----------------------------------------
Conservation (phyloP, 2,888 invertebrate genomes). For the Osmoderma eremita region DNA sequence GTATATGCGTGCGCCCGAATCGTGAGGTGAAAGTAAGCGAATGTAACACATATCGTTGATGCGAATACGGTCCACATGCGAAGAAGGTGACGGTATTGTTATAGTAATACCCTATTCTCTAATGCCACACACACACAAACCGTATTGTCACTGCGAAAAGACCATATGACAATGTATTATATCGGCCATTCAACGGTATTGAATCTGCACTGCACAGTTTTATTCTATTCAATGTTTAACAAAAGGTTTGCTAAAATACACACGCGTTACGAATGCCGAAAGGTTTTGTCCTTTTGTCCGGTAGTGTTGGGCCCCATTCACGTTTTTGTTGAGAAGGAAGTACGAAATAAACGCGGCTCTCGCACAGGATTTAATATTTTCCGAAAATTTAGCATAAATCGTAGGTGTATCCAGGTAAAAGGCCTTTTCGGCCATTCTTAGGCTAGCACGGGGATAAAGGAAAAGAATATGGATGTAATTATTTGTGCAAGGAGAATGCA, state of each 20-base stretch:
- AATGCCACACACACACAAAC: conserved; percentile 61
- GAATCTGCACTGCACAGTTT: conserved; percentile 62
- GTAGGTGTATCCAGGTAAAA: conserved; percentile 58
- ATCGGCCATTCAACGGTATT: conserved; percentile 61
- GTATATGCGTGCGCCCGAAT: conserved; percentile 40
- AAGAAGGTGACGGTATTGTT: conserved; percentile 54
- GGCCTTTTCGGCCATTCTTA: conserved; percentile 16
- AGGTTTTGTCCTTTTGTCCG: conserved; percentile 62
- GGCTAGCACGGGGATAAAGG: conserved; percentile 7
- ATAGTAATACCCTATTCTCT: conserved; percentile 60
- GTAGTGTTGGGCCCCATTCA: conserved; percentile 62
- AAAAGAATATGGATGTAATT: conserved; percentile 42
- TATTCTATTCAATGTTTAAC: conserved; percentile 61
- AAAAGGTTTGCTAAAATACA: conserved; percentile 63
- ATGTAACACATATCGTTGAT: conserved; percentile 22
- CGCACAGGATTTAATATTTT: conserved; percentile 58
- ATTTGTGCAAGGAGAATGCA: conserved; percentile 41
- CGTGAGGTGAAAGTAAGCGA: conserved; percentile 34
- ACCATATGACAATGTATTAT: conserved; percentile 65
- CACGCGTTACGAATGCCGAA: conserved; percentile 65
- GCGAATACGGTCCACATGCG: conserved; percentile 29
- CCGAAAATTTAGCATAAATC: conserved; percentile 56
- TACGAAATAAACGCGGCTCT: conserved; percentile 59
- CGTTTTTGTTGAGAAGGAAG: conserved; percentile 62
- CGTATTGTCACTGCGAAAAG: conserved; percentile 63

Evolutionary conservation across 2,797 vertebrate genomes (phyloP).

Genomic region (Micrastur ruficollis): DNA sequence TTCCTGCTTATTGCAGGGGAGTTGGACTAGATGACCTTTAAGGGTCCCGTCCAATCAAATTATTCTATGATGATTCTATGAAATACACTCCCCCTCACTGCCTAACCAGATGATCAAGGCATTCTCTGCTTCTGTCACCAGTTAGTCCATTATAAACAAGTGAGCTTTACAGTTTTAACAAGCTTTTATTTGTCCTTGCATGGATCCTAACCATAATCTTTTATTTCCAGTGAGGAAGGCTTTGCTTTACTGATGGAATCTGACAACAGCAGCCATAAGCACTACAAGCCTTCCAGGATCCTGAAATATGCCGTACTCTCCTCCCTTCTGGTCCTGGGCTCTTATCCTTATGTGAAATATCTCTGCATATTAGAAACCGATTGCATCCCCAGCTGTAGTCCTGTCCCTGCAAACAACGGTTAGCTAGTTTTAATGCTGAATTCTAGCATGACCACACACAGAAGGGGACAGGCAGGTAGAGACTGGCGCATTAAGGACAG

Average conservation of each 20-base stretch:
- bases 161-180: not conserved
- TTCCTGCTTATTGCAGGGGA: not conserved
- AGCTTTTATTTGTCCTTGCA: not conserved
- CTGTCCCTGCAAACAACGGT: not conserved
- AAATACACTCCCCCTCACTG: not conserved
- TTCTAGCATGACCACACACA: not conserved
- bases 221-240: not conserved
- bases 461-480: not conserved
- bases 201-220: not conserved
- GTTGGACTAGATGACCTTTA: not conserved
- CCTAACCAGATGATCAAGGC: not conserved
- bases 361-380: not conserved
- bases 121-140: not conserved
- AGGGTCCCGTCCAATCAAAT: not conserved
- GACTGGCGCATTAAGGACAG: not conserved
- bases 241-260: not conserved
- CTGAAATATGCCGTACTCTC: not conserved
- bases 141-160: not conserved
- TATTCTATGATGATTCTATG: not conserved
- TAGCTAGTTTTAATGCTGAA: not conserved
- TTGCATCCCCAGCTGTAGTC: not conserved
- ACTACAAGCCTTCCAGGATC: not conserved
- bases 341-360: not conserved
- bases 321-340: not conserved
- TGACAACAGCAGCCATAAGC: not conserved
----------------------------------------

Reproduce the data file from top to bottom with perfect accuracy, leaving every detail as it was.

Conservation (phyloP, 2,888 invertebrate genomes). For the Osmoderma eremita region DNA sequence GTATATGCGTGCGCCCGAATCGTGAGGTGAAAGTAAGCGAATGTAACACATATCGTTGATGCGAATACGGTCCACATGCGAAGAAGGTGACGGTATTGTTATAGTAATACCCTATTCTCTAATGCCACACACACACAAACCGTATTGTCACTGCGAAAAGACCATATGACAATGTATTATATCGGCCATTCAACGGTATTGAATCTGCACTGCACAGTTTTATTCTATTCAATGTTTAACAAAAGGTTTGCTAAAATACACACGCGTTACGAATGCCGAAAGGTTTTGTCCTTTTGTCCGGTAGTGTTGGGCCCCATTCACGTTTTTGTTGAGAAGGAAGTACGAAATAAACGCGGCTCTCGCACAGGATTTAATATTTTCCGAAAATTTAGCATAAATCGTAGGTGTATCCAGGTAAAAGGCCTTTTCGGCCATTCTTAGGCTAGCACGGGGATAAAGGAAAAGAATATGGATGTAATTATTTGTGCAAGGAGAATGCA, state of each 20-base stretch:
- AATGCCACACACACACAAAC: conserved; percentile 61
- GAATCTGCACTGCACAGTTT: conserved; percentile 62
- GTAGGTGTATCCAGGTAAAA: conserved; percentile 58
- ATCGGCCATTCAACGGTATT: conserved; percentile 61
- GTATATGCGTGCGCCCGAAT: conserved; percentile 40
- AAGAAGGTGACGGTATTGTT: conserved; percentile 54
- GGCCTTTTCGGCCATTCTTA: conserved; percentile 16
- AGGTTTTGTCCTTTTGTCCG: conserved; percentile 62
- GGCTAGCACGGGGATAAAGG: conserved; percentile 7
- ATAGTAATACCCTATTCTCT: conserved; percentile 60
- GTAGTGTTGGGCCCCATTCA: conserved; percentile 62
- AAAAGAATATGGATGTAATT: conserved; percentile 42
- TATTCTATTCAATGTTTAAC: conserved; percentile 61
- AAAAGGTTTGCTAAAATACA: conserved; percentile 63
- ATGTAACACATATCGTTGAT: conserved; percentile 22
- CGCACAGGATTTAATATTTT: conserved; percentile 58
- ATTTGTGCAAGGAGAATGCA: conserved; percentile 41
- CGTGAGGTGAAAGTAAGCGA: conserved; percentile 34
- ACCATATGACAATGTATTAT: conserved; percentile 65
- CACGCGTTACGAATGCCGAA: conserved; percentile 65
- GCGAATACGGTCCACATGCG: conserved; percentile 29
- CCGAAAATTTAGCATAAATC: conserved; percentile 56
- TACGAAATAAACGCGGCTCT: conserved; percentile 59
- CGTTTTTGTTGAGAAGGAAG: conserved; percentile 62
- CGTATTGTCACTGCGAAAAG: conserved; percentile 63

Evolutionary conservation across 2,797 vertebrate genomes (phyloP).

Genomic region (Micrastur ruficollis): DNA sequence TTCCTGCTTATTGCAGGGGAGTTGGACTAGATGACCTTTAAGGGTCCCGTCCAATCAAATTATTCTATGATGATTCTATGAAATACACTCCCCCTCACTGCCTAACCAGATGATCAAGGCATTCTCTGCTTCTGTCACCAGTTAGTCCATTATAAACAAGTGAGCTTTACAGTTTTAACAAGCTTTTATTTGTCCTTGCATGGATCCTAACCATAATCTTTTATTTCCAGTGAGGAAGGCTTTGCTTTACTGATGGAATCTGACAACAGCAGCCATAAGCACTACAAGCCTTCCAGGATCCTGAAATATGCCGTACTCTCCTCCCTTCTGGTCCTGGGCTCTTATCCTTATGTGAAATATCTCTGCATATTAGAAACCGATTGCATCCCCAGCTGTAGTCCTGTCCCTGCAAACAACGGTTAGCTAGTTTTAATGCTGAATTCTAGCATGACCACACACAGAAGGGGACAGGCAGGTAGAGACTGGCGCATTAAGGACAG

Average conservation of each 20-base stretch:
- bases 161-180: not conserved
- TTCCTGCTTATTGCAGGGGA: not conserved
- AGCTTTTATTTGTCCTTGCA: not conserved
- CTGTCCCTGCAAACAACGGT: not conserved
- AAATACACTCCCCCTCACTG: not conserved
- TTCTAGCATGACCACACACA: not conserved
- bases 221-240: not conserved
- bases 461-480: not conserved
- bases 201-220: not conserved
- GTTGGACTAGATGACCTTTA: not conserved
- CCTAACCAGATGATCAAGGC: not conserved
- bases 361-380: not conserved
- bases 121-140: not conserved
- AGGGTCCCGTCCAATCAAAT: not conserved
- GACTGGCGCATTAAGGACAG: not conserved
- bases 241-260: not conserved
- CTGAAATATGCCGTACTCTC: not conserved
- bases 141-160: not conserved
- TATTCTATGATGATTCTATG: not conserved
- TAGCTAGTTTTAATGCTGAA: not conserved
- TTGCATCCCCAGCTGTAGTC: not conserved
- ACTACAAGCCTTCCAGGATC: not conserved
- bases 341-360: not conserved
- bases 321-340: not conserved
- TGACAACAGCAGCCATAAGC: not conserved